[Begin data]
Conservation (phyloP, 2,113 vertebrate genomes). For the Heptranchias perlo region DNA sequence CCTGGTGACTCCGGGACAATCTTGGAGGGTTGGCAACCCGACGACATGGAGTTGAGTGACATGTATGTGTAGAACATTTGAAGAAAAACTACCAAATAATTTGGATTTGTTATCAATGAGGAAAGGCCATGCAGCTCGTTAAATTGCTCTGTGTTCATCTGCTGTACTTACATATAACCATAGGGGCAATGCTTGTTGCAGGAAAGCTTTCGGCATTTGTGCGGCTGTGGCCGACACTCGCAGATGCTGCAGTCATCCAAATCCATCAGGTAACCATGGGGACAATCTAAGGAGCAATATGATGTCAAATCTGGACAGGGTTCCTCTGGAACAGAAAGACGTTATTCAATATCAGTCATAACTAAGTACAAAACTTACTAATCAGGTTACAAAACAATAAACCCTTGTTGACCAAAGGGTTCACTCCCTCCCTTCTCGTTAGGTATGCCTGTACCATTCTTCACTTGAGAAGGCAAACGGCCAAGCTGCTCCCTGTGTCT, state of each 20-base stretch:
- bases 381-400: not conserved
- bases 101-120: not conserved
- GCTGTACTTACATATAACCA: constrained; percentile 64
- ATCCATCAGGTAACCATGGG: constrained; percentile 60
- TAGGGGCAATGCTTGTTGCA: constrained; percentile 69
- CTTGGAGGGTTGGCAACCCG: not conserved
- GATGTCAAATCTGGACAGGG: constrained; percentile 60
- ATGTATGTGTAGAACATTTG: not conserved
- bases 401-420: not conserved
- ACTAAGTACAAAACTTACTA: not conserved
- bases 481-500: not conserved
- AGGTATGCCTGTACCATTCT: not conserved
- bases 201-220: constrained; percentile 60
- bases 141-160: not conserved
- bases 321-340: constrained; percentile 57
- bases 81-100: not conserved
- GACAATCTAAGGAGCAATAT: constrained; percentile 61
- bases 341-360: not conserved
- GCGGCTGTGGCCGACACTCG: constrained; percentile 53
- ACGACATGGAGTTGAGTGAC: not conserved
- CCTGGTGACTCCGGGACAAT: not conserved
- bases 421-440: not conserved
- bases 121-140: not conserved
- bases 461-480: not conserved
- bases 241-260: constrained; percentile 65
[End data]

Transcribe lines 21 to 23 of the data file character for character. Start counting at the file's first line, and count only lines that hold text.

- ACGACATGGAGTTGAGTGAC: not conserved
- CCTGGTGACTCCGGGACAAT: not conserved
- bases 421-440: not conserved